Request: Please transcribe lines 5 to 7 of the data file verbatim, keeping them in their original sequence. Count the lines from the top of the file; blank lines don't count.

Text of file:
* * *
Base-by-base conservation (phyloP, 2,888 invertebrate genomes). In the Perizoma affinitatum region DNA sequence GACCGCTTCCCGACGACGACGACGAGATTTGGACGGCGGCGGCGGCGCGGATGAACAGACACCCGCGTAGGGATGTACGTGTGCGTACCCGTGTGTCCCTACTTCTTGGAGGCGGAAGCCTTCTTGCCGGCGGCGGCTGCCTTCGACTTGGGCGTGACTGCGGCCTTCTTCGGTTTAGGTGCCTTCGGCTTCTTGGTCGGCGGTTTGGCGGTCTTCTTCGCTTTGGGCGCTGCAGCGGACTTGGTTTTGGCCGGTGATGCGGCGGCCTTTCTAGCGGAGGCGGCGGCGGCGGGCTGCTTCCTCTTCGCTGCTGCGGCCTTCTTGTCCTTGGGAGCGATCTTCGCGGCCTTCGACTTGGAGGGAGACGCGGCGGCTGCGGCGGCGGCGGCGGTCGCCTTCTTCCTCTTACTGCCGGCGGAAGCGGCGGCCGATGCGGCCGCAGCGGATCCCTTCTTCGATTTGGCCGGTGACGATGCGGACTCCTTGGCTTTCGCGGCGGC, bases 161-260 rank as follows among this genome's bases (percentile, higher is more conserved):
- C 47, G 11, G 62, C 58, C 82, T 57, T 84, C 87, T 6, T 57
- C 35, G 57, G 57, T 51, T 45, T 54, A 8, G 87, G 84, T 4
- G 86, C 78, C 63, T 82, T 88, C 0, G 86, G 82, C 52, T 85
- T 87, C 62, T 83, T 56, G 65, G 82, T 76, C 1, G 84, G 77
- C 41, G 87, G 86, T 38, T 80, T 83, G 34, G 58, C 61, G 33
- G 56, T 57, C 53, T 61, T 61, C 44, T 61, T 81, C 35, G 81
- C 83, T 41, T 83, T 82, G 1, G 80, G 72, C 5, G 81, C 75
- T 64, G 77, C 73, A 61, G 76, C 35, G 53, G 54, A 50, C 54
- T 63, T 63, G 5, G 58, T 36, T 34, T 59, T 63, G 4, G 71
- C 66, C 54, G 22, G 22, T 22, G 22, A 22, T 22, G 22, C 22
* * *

- T 87, C 62, T 83, T 56, G 65, G 82, T 76, C 1, G 84, G 77
- C 41, G 87, G 86, T 38, T 80, T 83, G 34, G 58, C 61, G 33
- G 56, T 57, C 53, T 61, T 61, C 44, T 61, T 81, C 35, G 81